The aim of the present study was to compare in vitro the resistance to ROS-mediated-degradation of two marketed viscosupplements (one linear and one cross-linked) to that of two novel viscosupplements combining HA and mannitol.


This article does not contain any studies with human or animal subjects performed by any of the authors.

Viscosupplements to be Assessed

In the first experiment, a HA viscosupplement with an average MW of 800 kDa at a concentration of 10 g/L [HA 1%] (Go-on®; Rottapharm SpA, Monza, Italy), was compared to a HANOX-M (HAppyVisc®; LABRHA, Lyon, France), a novel viscosupplement made of a mixture of HA (15.5 g/L, average MW 1 MDa) and mannitol (35 g/L). Both were of biofermentation origin and were not cross-linked.

In the second experiment, Hylan G-F 20, a partially cross-linked viscosupplement, obtained from cockscomb extraction, at a HA concentration of 8 g/L with a stated MW of 6 MDa (Synvisc®; Sanofi-Aventis, France) was compared to a HANOX-M-XL (HAppyCross®; LABRHA), a novel cross-linked viscosupplement also made of a mixture of a non-animal origin HA (16 g/L) and mannitol (35 g/L).

The average MW of each linear HA was determined using steric exclusion chromatography using a chromatograph (Waters® Alliance® GPC/V 2000; Waters Corporation, Milford, MA, USA) equipped with three detectors in line (26). The injected concentration was 2 g/L, with an injection volume of 100 µL using two columns in series (OHpak® 805 and 806; Shodex, Munich, Germany). All samples were filtered through a membrane with pores of 0.2 µm (Cellulose Acetate Membrane Filter; Sartorius, Surrey, UK) prior to injection in order to retain any aggregates. The eluent used was 0.1 M of NaNO3 at an elution temperature of 30 °C and a flow rate of 0.5 mL/min.

Induction of Oxidative Stress

Hydrogen peroxide (H2O2) application is a well-known method to degrade polysaccharides through a radical mechanism [37]. The 4 HA viscosupplements mentioned above were subjected to oxidative stress generated by the addition of H2O2 (30%; Carl Roth GmbH & Co. KG, Lauterbourg, Germany) at a final concentration of 2.7% and/or 5.4% (v/v). For that purpose, the commercial samples were added of H2O2 in a ratio 10:1 and stirred before being placed rapidly on the rheometer (delay time between addition of H2O2 and first measurement was 2 min).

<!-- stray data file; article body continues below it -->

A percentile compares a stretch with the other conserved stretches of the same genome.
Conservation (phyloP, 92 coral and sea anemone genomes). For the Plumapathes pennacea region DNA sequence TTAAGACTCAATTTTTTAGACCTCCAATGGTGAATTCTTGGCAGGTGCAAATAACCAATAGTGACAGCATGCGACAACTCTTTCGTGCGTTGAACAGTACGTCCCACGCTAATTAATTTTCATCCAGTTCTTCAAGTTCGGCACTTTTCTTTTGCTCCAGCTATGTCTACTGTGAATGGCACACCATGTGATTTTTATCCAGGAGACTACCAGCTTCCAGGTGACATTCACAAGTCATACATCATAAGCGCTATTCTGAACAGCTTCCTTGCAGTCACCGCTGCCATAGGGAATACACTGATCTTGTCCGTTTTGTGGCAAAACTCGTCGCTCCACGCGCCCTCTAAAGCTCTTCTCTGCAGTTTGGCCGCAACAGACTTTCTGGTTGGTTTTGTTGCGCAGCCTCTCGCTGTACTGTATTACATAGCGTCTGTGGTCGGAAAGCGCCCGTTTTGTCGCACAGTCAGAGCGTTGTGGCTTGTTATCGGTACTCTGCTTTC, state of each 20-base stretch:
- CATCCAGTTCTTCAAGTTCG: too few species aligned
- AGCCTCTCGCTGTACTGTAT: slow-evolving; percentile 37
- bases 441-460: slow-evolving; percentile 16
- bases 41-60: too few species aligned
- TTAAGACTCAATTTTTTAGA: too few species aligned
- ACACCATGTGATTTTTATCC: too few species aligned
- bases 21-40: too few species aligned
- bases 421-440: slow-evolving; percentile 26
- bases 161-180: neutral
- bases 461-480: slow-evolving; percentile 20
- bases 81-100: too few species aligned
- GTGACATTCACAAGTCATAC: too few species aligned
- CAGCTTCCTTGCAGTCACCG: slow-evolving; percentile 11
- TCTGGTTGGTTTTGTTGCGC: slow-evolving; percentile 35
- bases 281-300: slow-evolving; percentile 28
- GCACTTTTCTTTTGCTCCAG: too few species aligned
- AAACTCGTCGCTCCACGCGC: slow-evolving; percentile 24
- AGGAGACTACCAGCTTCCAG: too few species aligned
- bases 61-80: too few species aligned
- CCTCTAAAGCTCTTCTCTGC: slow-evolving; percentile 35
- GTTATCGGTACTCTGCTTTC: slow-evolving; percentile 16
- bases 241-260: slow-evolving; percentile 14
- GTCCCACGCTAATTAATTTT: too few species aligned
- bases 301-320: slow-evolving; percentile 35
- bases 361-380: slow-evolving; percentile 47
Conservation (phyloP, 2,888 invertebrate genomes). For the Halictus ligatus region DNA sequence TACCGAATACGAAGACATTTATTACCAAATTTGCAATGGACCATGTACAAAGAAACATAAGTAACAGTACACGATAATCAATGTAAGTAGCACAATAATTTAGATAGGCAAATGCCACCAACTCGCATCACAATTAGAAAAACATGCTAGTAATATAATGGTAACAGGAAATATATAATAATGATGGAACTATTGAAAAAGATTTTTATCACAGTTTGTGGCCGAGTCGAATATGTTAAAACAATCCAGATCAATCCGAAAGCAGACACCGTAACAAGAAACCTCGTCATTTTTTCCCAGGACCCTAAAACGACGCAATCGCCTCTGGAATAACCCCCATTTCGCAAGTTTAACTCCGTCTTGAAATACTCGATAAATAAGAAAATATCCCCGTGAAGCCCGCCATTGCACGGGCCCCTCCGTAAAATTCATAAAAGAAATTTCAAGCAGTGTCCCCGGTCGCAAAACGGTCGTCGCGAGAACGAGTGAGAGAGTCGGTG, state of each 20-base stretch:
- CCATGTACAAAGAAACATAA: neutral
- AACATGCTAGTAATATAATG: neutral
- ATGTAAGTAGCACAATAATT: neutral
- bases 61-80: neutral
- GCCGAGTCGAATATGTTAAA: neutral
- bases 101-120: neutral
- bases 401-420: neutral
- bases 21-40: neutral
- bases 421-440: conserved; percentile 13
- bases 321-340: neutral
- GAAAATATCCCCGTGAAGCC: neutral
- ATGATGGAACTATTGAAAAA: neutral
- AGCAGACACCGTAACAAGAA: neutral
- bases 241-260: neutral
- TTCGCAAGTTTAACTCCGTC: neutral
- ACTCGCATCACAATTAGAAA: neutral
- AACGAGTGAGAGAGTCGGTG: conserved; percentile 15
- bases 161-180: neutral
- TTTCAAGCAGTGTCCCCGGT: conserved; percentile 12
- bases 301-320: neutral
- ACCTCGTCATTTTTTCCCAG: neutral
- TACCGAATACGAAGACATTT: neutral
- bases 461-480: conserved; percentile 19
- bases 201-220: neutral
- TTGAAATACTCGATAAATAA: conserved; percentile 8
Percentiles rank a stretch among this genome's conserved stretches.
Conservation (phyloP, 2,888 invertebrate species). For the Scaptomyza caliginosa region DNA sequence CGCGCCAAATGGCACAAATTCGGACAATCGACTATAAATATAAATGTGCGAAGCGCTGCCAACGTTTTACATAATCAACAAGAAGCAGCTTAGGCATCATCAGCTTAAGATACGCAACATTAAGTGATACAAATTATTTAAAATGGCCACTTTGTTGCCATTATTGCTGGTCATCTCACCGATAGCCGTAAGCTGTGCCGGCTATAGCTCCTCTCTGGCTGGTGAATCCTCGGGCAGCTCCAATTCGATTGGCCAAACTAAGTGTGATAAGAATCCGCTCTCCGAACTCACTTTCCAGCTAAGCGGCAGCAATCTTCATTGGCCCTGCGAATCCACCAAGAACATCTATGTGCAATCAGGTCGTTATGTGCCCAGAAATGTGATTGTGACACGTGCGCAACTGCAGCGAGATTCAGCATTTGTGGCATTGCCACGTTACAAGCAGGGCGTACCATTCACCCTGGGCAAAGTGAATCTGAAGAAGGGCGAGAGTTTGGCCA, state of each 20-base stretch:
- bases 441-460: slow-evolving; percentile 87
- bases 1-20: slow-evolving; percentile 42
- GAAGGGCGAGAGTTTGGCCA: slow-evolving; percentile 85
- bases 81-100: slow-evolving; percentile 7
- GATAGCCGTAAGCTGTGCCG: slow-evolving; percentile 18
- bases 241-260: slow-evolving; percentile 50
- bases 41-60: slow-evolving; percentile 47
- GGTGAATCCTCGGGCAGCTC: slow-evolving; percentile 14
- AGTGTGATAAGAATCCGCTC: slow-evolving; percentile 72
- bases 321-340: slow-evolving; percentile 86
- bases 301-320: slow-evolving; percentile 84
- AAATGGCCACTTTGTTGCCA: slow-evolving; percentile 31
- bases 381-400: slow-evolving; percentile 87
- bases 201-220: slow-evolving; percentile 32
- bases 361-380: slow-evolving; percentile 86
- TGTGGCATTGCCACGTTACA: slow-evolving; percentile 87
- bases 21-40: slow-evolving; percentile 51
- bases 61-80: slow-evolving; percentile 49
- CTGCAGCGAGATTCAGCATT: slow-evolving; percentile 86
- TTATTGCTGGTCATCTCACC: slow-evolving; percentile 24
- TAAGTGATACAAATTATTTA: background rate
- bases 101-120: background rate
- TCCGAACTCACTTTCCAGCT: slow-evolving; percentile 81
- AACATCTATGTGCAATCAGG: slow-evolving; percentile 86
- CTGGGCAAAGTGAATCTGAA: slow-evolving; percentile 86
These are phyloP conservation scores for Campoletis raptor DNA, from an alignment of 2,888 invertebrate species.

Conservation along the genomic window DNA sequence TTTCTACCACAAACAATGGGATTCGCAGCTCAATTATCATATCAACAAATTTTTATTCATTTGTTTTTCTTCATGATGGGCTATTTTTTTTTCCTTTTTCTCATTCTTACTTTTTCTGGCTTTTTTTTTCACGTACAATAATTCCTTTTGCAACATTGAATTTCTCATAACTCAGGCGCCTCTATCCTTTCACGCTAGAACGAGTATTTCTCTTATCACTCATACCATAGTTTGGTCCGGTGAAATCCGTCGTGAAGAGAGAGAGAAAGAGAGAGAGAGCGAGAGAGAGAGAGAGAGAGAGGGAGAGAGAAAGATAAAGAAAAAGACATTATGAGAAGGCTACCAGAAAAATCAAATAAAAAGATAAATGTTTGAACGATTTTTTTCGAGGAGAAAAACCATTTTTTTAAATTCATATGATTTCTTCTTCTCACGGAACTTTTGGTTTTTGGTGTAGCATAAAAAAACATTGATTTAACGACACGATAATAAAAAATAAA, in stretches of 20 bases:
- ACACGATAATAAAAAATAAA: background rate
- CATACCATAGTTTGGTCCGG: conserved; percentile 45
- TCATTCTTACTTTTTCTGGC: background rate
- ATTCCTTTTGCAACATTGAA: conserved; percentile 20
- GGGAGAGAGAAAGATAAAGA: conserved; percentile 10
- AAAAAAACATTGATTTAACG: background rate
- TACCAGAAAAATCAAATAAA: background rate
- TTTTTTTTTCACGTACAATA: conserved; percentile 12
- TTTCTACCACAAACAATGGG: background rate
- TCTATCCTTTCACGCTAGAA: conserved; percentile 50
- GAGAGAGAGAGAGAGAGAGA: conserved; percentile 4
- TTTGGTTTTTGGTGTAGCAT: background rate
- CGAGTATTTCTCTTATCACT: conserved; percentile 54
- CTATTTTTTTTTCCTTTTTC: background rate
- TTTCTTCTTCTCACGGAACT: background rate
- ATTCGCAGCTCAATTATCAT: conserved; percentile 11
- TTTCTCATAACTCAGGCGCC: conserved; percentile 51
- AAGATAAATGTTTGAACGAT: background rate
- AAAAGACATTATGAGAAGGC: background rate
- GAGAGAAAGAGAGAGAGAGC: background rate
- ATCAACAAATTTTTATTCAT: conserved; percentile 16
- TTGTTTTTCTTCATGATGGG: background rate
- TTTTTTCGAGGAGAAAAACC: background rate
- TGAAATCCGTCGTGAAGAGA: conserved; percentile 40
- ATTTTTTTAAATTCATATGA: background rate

Rheological Assessment

The rheological properties were measured using a cone-plate rheometer (ARES-G2 Rheometer; TA Instruments, New Castle, DE, USA) at 25 °C on the different solutions as a function of the oxidative stress time at room temperature. The dynamic experiments were carried out in the region of linear viscoelasticity, where the G′ elastic and G″ viscous moduli are independent of the applied frequency. The dynamic moduli expressed in Pa (G′, the elastic contribution, and G″, the storage contribution) and the complex viscosity (|η*|) were taken at the angular frequency (ω) of 1 Hz.


The two viscosupplements not containing mannitol HA were rapidly degraded by hydrogen peroxide, as demonstrated by the dramatic decrease of the complex viscosity (|η*|). On the other hand, the rheological properties of the HA solutions containing 35 g/L of mannitol were not substantially modified in the presence of H2O2 over a period of 15 or 30 min. The resistance to oxidative stress was much better for the cross-linked (HANOX-M-XL) than for the non-cross-linked (HANOX-M) HA containing mannitol, the cross-linking being the only difference between them (same origin, and same HA and mannitol concentrations). Likewise, at baseline, HANOX-M was much more viscous than HA 1%, because of its higher MW (average MW 1.2 MDa versus 789 kDa) and concentration (15.5 g/L versus 10 g/L).

Figure 1 shows the rheological behaviors of the two linear viscosupplements. It clearly demonstrates that the presence of mannitol in HANOX-M stabilizes HA against oxidative degradation. Conversely, it shows that the elastic modulus (G′) of HA 1% solution was particularly decreased. The values of rheological parameters (elastic and viscous moduli, complex viscosity) taken after 15 min are represented in Fig. 2. This histogram is very indicative of the benefit of mannitol on HA stability after H2O2 exposure.

Fig. 1
figure 1

Elastic (G′) and storage (G″) moduli at 1 Hz of hyaluronic acid (HA) solutions as a function of oxidative degradation time on linear hyaluronans. Filled triangle G′ (Pa) open triangle G″ (Pa) on HANOX-M; filled square G′ (Pa) open square G″ (Pa) on HA 1%

Fig. 2
figure 2

Decrease (%) of elastic (G′) and viscous (G″) moduli and complex viscosity (|η*|) after 15 min of oxidative stress by hydrogen peroxide. Comparison of two linear non cross-linked viscosupplements: HANOX-M and hyaluronic acid (HA) 1%